Prior to the recent development of the time-spatial spin labeling inversion pulse (Time-SLIP) technique, an innovating imaging method, no method allowed direct tracing of cerebrospinal fluid (CSF) dynamics under physiological and pathophysiological conditions, without disturbing the environment of the central nervous system. Time-SLIP allows the direct visualization of CSF motion using magnetic resonance imaging (MRI), permitting CSF dynamics to be depicted during a certain time frame. CSF dynamics, which are visualized using Time-SLIP, have been found to differ markedly from those describing classical CSF circulation theory in medical textbooks. Thus, Time-SLIP has allowed research on CSF dynamics to advance to the next stage, and provides a more accurate understanding of normal spinal CSF physiology and its alterations in pathophysiological states. The observation of CSF dynamics using Time-SLIP should improve diagnostic accuracy, permitting the identification of new etiological factors in a variety of diseases, and promoting the development of new therapeutic approaches.
Introduction : Spinal cord stimulation (SCS) is an established treatment method for chronic pain syndrome. Percutaneous placement of cylindrical electrodes is the first choice in most cases, whereas surgical electrode placement is performed when paddle electrodes are used or extensive epidural scar tissue interferes with optimal electrode placement. The objective of this study was to examine the effectiveness of surgical electrode placement in SCS.
Methods : Patients who had undergone surgical electrode placement from December 2009 to January 2016 were included. The reasons for choosing surgical electrode placement, procedures, pain assessments, and complications were analyzed.
Result : Surgical electrode placements were performed in 10 (6 male and 4 female) of the 91 patients who underwent electrode placement. Surgical electrode placement was chosen owing to extensive epidural scar tissue in 2 procedures, the use of paddle electrodes in 4 procedures, and for both reasons in 3 procedures. The mean age of the patients was 52 years, with a ranging 38-71 years. Surgical placement was performed twice in a case involving surgical site infection. For the procedures, laminectomies were performed in 6 cases ; partial laminectomies, in 3 cases ; laminoplasty, in 1 case ; lamina exposure only, in 1 case. Nine patients showed at least 50% improvement based on a visual analog scale. The complications included 1 case each of an epidural hematoma and surgical site infection.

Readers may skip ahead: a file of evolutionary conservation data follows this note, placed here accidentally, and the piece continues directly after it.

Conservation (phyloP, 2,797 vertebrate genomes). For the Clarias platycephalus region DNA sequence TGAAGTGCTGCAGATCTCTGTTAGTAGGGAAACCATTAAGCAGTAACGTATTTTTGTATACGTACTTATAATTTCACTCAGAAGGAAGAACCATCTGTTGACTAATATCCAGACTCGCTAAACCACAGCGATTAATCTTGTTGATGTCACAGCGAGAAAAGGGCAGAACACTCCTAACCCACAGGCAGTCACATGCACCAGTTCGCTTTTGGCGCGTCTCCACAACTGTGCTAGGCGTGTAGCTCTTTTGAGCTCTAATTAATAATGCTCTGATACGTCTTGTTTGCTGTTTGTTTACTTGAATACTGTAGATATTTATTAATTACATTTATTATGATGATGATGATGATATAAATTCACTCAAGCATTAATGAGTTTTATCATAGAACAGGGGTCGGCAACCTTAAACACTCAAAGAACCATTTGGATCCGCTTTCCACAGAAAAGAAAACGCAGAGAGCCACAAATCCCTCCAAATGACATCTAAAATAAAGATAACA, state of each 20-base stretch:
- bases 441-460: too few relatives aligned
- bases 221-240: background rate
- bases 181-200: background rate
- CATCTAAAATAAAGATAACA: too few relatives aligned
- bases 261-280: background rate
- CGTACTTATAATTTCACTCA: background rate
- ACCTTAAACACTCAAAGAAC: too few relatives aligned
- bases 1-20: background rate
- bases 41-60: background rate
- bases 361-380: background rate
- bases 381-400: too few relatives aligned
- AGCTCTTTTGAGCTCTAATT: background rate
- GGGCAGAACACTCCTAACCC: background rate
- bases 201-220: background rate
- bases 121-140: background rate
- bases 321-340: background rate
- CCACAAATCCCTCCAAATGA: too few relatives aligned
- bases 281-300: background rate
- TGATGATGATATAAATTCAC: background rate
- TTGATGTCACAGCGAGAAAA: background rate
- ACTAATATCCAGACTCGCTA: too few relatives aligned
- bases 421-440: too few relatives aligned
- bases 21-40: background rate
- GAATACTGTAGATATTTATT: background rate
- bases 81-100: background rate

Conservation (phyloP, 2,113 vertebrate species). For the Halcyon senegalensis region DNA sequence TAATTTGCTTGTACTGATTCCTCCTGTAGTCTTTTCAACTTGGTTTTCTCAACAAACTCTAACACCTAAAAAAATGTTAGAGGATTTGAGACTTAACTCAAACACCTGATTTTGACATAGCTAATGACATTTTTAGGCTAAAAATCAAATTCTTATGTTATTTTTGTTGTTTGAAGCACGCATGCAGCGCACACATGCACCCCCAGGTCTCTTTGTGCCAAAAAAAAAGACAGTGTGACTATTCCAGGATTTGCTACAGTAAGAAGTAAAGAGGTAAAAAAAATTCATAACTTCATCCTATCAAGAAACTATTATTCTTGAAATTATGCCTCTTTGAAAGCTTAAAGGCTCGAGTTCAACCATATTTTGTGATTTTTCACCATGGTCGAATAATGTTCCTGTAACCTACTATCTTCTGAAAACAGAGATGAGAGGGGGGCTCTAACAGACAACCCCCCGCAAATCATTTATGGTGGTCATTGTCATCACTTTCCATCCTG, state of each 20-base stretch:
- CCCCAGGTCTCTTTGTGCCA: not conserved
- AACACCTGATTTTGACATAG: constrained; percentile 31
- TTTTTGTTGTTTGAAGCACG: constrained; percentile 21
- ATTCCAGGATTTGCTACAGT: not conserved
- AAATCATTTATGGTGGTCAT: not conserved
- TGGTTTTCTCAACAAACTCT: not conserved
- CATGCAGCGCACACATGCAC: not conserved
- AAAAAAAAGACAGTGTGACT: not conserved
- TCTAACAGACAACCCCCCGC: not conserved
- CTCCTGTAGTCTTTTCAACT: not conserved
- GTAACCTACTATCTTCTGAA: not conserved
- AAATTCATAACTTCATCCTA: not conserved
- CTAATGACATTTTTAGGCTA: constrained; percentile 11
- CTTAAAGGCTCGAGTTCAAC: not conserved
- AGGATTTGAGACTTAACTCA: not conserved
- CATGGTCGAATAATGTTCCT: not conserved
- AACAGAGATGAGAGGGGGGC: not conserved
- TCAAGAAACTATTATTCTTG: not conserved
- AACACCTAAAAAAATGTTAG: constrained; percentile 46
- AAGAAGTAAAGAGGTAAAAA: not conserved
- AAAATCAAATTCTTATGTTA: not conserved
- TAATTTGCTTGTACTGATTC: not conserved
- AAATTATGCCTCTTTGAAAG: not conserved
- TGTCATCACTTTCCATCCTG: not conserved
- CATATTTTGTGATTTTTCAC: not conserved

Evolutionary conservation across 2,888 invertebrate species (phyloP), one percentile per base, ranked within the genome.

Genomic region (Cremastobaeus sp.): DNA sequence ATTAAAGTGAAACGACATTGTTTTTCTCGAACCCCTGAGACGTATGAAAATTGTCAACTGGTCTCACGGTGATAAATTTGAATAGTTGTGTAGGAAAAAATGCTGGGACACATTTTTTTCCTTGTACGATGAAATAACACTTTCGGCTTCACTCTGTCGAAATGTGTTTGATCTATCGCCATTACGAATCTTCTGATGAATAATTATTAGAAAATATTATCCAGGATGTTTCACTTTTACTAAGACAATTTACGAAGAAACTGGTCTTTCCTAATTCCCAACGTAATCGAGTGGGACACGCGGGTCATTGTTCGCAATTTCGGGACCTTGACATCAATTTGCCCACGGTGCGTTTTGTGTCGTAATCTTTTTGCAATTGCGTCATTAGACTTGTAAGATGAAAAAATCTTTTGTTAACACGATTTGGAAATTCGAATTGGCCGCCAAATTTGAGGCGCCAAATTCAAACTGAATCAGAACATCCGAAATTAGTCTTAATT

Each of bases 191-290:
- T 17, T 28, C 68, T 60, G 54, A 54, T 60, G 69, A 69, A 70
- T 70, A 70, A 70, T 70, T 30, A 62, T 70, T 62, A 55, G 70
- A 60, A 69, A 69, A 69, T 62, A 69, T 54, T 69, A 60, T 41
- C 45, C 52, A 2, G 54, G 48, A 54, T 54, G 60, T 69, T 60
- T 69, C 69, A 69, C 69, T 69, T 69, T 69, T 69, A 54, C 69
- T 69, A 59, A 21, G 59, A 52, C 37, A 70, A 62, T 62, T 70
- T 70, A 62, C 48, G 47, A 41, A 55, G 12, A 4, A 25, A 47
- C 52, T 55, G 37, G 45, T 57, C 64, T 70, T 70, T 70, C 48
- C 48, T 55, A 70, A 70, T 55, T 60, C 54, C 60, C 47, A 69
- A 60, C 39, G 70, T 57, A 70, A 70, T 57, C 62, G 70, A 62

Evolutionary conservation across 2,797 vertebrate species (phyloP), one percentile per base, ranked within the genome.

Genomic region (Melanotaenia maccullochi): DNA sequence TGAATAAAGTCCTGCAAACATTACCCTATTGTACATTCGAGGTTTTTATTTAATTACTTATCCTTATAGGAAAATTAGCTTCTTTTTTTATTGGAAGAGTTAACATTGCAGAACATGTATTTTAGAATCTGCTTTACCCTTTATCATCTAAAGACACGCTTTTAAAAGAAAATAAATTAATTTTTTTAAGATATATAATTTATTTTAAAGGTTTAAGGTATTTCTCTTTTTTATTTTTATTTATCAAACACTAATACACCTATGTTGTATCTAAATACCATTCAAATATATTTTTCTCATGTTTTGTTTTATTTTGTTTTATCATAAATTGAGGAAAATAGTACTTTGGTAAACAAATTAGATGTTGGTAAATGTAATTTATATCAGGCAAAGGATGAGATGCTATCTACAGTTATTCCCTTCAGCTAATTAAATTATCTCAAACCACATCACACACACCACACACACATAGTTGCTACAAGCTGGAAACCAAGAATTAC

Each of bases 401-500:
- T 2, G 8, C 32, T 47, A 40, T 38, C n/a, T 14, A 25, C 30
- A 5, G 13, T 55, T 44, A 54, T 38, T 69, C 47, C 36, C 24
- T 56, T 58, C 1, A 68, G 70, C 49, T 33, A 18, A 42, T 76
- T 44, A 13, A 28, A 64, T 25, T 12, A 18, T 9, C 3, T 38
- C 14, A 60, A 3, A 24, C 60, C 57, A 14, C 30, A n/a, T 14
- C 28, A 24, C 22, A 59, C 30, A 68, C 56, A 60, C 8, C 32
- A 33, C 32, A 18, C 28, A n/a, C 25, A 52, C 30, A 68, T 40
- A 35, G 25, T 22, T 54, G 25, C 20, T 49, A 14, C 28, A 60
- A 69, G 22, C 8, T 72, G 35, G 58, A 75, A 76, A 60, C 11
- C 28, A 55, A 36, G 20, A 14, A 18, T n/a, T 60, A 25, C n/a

Conclusion : We performed surgical electrode placements in cases in which it was extremely difficult to achieve analgesia with standard SCS and percutaneous placement of cylindrical electrodes, and significant analgesia was achieved in most cases. Laminectomies were useful when extensive epidural scar tissue existed, whereas minimally invasive procedures were effective in cases without extensive epidural scar tissue. It is very important to choose the appropriate procedure for each patient.
Objective : Cervical pedicle screw (CPS) may be the best anchor system for posterior cervical segmental fixation, but may carry high surgery-related risks such as neurovascular injury. The purpose of this study was to evaluate the accuracy of CPS placement by using various techniques such as a free-hand, computer navigation system.
Methods : Posterior cervical instrumented fixation using a CPS was performed in 156 patients during the period January 2002 to April 2016. The patients were divided into five groups depending on the insertion techniques as follows : group 1 (free-hand technique with fluoroscopy), group 2 (preoperative three-dimensional [3-D] computed tomography [CT] based navigation system), group 3 (intraoperative 3-D CT based navigation system : O-arm), group4 (O-arm plus a cannulated screw), and group 5 (full-time navigation system).